Today, however, there’s a pervasive and nearly deafening mantra insisting that each and every one of you should quit your job and become an entrepreneur. The social collective says that every day you wait brings you closer to a life of poverty and regret.

But that’s simply not true. The idea that you can’t have a fulfilling career, be remarkably happy, and even get rich working for someone else is perhaps the most ludicrous, disingenuous, and irresponsible myth I’ve ever heard.

Don’t get me wrong: Entrepreneurship can be incredibly rewarding. Starting your own business may be the best decision you ever make—but it’s not for everyone. There’s a lot to consider before you take the plunge, starting with a few myths that are very much in need of exposure.

Myth 1: Entrepreneurship is the only way to get rich.
This is a complete fabrication. Granted, the richest people in America are mostly entrepreneurs or members of entrepreneurial families, and half of America’s millionaires are self-employed. But that doesn’t mean they were always self-employed. Many of them worked for companies before striking out on their own.

Then there’s the other half of America’s millionaires who are not self-employed. Hundreds of companies such as Microsoft, Intel, Google, Apple, and Facebook created hundreds of thousands of millionaires. The truth is, there’s no data or logic to support the premise that any given person has a better chance of making more money or getting rich by being self-employed. And the notion that it’s a simple either-or proposition is a fallacy. You can do both.

Myth 2: Follow your passion or a cause, not the money.
This is another myth born of oversimplification. Some people discover what they love to do, make a living at it, and find fulfillment. Others do what they’re good at and achieve financial success, and that frees them to pursue their passion. Still others pursue a passion or a cause with no market, go broke, and wind up having to do work they don’t enjoy to make ends meet.

While you’ll probably have a better chance of being happy and successful if you enjoy what you do for a living, there are lots of other factors that determine whether you can pull it off. Passion alone won’t pay the bills. Passion and money are both important. You shouldn’t choose one or the other.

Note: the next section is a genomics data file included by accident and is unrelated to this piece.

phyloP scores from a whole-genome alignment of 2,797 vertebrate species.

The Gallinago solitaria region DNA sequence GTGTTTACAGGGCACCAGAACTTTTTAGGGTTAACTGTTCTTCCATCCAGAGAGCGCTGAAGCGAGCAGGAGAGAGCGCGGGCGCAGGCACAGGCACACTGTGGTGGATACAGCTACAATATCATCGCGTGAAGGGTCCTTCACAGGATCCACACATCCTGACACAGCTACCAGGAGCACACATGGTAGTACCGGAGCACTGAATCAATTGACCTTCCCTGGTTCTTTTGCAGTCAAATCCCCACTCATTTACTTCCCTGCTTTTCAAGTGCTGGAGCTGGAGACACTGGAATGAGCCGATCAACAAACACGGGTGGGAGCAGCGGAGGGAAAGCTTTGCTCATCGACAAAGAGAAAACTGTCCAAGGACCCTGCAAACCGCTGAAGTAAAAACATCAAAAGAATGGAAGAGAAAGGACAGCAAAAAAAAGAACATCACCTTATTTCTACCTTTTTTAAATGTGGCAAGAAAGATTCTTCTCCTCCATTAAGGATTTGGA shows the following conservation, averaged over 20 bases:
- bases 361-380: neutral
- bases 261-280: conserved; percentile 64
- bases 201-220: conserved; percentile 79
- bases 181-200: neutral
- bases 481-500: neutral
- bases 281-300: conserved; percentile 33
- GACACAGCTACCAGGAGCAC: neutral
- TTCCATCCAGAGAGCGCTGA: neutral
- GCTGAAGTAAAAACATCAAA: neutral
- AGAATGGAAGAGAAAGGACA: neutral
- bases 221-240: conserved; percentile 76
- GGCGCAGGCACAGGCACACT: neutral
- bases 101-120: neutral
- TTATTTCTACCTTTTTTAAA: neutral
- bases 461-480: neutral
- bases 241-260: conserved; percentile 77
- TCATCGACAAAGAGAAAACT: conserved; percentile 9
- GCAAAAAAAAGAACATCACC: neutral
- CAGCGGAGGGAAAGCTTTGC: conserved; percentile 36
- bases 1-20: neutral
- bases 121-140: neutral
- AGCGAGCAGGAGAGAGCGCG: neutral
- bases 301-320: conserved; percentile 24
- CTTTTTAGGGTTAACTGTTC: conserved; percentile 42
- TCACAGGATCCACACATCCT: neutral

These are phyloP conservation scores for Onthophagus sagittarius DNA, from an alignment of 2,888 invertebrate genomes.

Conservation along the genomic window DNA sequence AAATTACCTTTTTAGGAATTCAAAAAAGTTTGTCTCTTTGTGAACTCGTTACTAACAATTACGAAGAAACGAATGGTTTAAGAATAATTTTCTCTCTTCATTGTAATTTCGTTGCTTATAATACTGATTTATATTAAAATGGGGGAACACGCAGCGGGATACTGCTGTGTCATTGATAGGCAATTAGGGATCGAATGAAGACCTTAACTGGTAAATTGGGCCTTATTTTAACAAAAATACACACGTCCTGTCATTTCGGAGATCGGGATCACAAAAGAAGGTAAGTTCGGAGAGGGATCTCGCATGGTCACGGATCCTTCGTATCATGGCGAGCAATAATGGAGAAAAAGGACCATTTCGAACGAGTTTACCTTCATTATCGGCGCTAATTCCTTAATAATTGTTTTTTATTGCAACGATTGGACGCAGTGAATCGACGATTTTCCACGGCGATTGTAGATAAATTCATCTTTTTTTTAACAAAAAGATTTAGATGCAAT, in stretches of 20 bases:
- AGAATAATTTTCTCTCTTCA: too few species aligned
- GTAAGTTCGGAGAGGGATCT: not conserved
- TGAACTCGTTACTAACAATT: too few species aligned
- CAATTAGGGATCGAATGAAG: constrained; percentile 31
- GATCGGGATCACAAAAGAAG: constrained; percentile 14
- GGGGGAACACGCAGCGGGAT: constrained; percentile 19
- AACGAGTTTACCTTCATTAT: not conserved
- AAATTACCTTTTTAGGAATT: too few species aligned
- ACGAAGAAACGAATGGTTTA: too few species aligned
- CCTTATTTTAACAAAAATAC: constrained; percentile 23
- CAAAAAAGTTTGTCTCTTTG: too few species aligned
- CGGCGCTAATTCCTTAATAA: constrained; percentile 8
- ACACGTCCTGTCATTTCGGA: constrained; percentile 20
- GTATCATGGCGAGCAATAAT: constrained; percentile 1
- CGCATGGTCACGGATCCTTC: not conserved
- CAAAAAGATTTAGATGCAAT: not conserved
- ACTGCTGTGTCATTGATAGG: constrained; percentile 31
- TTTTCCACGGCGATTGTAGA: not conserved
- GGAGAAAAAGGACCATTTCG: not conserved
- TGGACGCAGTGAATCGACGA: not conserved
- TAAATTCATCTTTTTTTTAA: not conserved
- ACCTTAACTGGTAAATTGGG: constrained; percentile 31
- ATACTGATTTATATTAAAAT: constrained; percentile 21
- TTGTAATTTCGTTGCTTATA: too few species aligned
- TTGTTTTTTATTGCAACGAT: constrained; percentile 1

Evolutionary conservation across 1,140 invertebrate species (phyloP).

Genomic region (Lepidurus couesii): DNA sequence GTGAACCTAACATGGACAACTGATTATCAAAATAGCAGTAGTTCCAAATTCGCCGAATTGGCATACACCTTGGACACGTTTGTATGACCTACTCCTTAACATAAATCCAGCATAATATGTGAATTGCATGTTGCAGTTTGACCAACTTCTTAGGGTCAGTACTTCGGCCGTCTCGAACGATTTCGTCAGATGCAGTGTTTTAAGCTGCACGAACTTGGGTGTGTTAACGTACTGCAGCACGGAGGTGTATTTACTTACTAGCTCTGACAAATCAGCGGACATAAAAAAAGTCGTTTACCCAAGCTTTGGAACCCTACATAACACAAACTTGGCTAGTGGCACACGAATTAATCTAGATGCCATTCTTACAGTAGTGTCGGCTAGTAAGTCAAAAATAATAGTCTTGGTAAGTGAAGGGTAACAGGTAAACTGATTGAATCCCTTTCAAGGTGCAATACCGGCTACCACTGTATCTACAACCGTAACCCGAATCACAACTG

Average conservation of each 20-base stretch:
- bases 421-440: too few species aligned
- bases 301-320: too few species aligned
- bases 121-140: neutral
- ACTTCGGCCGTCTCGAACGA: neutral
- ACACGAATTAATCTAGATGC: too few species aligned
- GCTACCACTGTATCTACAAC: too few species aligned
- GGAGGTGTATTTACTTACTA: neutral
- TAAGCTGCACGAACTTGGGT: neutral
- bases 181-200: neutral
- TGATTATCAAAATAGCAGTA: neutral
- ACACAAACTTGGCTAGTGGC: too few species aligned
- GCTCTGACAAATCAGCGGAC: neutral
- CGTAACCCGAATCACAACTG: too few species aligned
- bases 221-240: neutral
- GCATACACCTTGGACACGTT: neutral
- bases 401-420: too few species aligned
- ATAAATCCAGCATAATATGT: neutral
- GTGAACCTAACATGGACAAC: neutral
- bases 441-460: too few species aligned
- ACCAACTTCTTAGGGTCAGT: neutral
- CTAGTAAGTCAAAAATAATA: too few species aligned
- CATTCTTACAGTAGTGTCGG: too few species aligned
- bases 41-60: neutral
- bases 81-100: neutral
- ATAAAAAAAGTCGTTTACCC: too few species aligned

Myth 3: Entrepreneurship is more fulfilling and will make you happier.
Just about everyone enjoys doing great work they can be proud of. And you can do that working for a big company, a small company, or your own company. Fulfillment has absolutely nothing to do with business ownership. If you want to manage, lead, or run a business, you’re better off learning the ropes in a good company before starting your own.

And the last time I checked, the question of what makes a person happy is pretty subjective. Most people are actually happier without the headaches, risks, burdens, hurdles, and uncertainty of having their own company. A lot of people worry too much about what the popular crowd says they should be doing. I think that’s what’s making everyone feel guilty and less happy … but it shouldn’t.

Myth 4: Entrepreneurs have more freedom, less stress, and no bosses.
If you run your own business, there’s a good chance you work 24/7 and wear all sorts of hats you’re not necessarily comfortable with. Work often becomes your life, and the financial burden can be enormous. There’s nothing wrong with that, but not everyone feels more freedom and control and less stress that way. Many have the opposite response.

Besides, everyone has bosses. Depending on the size and type of company, entrepreneurs may have to answer to a board of directors, customers, and investors, not to mention federal, state, and municipal regulators and bureaucrats. Trust me, they can all be pretty bossy.

Myth 5: Corporate America is evil.
Every corporation — even giants like Apple and Walmart — began as somebody’s startup or small business. That’s right, a ginormous corporate behemoth is really just a small business that did really well. So why is entrepreneurship cool, while corporate America is evil?

I remember one of the mantras of the Occupy Wall Street movement was, “Corporations are not people.” Oh, yes, they are. They are run and staffed entirely by people. Every action they take and decision they make is by and for people. Their investors and customers are all people or companies that are themselves made up entirely of people. There is no distinction. Period.

As for companies, organizations, and governments that behave badly, it’s their leadership that’s the problem—the people running the show. So if you want to blame someone, blame the people not “corporate America.”

Myth 6: Technology destroyed all the jobs.
Ever since the Industrial Revolution we’ve worried about machines taking our jobs and technology taking over our lives. While outsourcing, offshoring, and technology have without a doubt changed the job market — particularly with respect to manufacturing — the popular mantra that there are no jobs is simply untrue.

If technology is destroying jobs, how do we explain the most lucrative and fastest-growing industry on the planet, technology? If people can’t find a job, chances are they lack in-demand skills and education. If anything, I think our families and educational system have done a poor job of keeping up with the changing market.

There’s also little doubt that the two big post-millennial recessions had a major impact on a growing gap between productivity and employment and the decline of median household income in the U.S. But that time frame also coincides with the advent of Web 2.0 and the distressingly low labor participation rate among Millennials.

Contrary to popular belief, technology is not destroying jobs. That’s a convenient excuse for a sluggish economy and a government that’s anything but business-friendly. But the more we behave like drones in a digital hive, the poorer we become. And that’s entirely by individual choice.

Don’t buy into popular myths. What you do with your career is your own business. Do what’s right for you, when it’s right for you. Follow your own path. Everything will work out fine.